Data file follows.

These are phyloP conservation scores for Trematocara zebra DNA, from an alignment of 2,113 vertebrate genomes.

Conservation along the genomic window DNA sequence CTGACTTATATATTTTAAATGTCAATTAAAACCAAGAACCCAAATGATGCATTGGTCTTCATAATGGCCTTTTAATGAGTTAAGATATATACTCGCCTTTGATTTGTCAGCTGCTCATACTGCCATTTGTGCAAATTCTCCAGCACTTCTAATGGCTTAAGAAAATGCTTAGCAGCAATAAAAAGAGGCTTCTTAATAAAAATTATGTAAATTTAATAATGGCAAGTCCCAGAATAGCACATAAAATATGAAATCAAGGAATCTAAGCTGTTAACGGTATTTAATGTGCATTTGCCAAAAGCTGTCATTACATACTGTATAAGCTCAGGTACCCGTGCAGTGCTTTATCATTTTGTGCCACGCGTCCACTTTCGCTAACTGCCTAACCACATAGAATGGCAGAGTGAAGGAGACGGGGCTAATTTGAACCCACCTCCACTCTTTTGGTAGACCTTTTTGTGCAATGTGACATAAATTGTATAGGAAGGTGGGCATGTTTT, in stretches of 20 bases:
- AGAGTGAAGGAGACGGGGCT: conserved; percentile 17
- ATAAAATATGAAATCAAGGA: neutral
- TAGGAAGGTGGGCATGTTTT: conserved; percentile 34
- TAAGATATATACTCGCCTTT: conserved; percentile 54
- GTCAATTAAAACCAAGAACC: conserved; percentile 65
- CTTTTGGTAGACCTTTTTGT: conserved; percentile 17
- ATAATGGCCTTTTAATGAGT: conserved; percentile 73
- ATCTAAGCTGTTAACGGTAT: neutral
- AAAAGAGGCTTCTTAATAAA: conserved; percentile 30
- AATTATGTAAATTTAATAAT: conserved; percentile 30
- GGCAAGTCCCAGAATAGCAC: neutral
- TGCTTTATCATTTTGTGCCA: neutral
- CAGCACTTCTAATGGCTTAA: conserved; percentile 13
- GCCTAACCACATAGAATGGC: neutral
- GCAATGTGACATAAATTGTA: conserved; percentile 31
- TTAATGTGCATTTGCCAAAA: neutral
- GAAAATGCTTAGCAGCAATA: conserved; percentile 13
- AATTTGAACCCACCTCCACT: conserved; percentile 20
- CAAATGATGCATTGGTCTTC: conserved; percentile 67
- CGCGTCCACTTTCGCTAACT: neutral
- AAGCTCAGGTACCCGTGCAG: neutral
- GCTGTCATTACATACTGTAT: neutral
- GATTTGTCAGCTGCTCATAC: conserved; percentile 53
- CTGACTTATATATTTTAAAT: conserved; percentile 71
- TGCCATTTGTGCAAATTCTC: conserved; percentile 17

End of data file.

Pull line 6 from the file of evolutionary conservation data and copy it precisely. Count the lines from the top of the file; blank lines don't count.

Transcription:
- TAAGATATATACTCGCCTTT: conserved; percentile 54